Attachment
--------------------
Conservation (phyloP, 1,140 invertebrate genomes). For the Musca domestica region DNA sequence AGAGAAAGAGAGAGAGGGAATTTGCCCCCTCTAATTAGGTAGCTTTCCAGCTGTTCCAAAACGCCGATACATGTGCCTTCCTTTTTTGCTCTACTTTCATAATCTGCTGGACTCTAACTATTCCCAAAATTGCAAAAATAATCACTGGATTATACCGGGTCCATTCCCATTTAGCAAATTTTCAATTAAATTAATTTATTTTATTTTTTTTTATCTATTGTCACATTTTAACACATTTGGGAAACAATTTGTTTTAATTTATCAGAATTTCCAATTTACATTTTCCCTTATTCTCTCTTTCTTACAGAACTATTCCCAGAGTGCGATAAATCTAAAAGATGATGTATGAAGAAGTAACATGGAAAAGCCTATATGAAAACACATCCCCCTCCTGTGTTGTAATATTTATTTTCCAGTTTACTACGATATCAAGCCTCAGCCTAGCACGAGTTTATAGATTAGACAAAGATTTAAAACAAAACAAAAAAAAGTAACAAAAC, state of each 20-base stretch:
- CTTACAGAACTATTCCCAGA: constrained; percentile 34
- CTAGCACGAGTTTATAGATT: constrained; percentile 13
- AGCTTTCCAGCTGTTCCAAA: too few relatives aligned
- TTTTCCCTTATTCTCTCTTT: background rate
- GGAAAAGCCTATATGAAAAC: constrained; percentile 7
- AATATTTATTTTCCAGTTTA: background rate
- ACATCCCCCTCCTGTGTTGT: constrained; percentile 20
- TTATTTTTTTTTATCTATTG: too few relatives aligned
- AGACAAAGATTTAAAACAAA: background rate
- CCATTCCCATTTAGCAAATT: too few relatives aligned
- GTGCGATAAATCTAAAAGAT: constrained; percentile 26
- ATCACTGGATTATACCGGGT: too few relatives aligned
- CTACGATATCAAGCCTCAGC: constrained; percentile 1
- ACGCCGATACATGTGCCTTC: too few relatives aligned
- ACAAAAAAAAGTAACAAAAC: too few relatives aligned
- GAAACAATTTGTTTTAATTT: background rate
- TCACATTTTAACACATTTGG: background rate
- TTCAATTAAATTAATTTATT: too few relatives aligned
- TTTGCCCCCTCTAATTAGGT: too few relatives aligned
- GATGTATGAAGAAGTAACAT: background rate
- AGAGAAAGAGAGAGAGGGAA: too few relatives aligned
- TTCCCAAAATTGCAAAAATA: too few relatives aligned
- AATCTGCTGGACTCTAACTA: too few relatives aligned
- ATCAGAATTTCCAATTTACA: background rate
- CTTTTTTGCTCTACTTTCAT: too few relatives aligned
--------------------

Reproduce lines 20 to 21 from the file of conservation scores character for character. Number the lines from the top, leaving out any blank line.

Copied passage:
- TTTGCCCCCTCTAATTAGGT: too few relatives aligned
- GATGTATGAAGAAGTAACAT: background rate